“How much do you bench?” Nobody asks you what you curl or what level you use on the Stairmaster. It’s the bench press that matters…to men, at least. Like clockwork, one of the first sounds I hear upon entering a gym is the familiar roar of a man trying to draw attention to himself as he performs a bench press. It’s all part of the often-illogical quest for size (not to mention the unappetizing use of “bench” as a verb). I know all too well about gym free weight areas and cannot calculate how many men I’ve known stricken with Bench Press Syndrome. So, until they find a cure, my mission is to at least talk about safety. If you insist on doing a barbell bench press, there are some steps you can take to protect yourself, especially your back and shoulders:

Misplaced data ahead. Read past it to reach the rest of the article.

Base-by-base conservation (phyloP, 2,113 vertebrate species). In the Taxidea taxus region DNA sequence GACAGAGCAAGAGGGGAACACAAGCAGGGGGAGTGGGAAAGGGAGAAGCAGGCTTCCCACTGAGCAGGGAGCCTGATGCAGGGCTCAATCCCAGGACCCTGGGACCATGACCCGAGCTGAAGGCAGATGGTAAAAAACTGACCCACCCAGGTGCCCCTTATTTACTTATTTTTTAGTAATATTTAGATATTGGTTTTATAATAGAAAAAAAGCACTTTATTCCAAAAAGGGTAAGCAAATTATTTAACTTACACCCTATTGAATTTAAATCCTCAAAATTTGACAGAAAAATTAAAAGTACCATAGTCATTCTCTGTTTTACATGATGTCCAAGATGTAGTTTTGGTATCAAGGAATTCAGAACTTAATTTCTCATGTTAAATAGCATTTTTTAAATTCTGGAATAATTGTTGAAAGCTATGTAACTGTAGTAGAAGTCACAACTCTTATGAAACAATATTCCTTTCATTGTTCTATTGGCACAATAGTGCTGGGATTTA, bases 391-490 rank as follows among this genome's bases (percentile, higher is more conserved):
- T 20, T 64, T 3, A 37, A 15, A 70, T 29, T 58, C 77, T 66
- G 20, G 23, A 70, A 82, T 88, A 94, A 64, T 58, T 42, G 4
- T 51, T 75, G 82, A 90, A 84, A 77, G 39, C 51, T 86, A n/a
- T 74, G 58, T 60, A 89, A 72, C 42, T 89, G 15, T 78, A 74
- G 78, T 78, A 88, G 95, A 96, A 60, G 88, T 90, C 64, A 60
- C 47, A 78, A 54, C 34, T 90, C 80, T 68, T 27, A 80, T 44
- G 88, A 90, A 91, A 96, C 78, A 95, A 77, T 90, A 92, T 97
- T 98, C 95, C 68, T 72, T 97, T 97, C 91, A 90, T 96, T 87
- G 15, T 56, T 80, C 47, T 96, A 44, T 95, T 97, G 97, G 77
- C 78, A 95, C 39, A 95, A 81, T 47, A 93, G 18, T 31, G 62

Get a spot. Have someone you know and trust stand behind you to help get the bar on and off the rack, and make sure you can safely complete your set. There is no need for straining and contorting.
Use collars. It is unsafe for you, your spotter and anyone in the vicinity to execute a bench press without collars on the barbell. In many gyms, this is a rule.
Lie flat. Never take your back off the bench. If you’re willing to sacrifice a few pounds off that lift, it’s best to bring your feet up on the bench, with knees bent as in a crunch position.
Do not lower the bar to your pecs. Only bring it down until your elbows reach a right angle. Anything beyond that is a dangerous stress on your shoulders. Of course, if your chest is so big that the bar hits it when your elbows are at 90 degrees, fine. Just don’t bounce it off your pec muscles.
Use dumbbells. Not nearly as macho, I know, but by doing a bench press (flat, incline or decline) with dumbbells, you have better control of the weights and your dominant arm cannot help your weaker arm. As with the barbell press, be sure to keep your back flat and never lower the weights beyond a 90-degree elbow angle.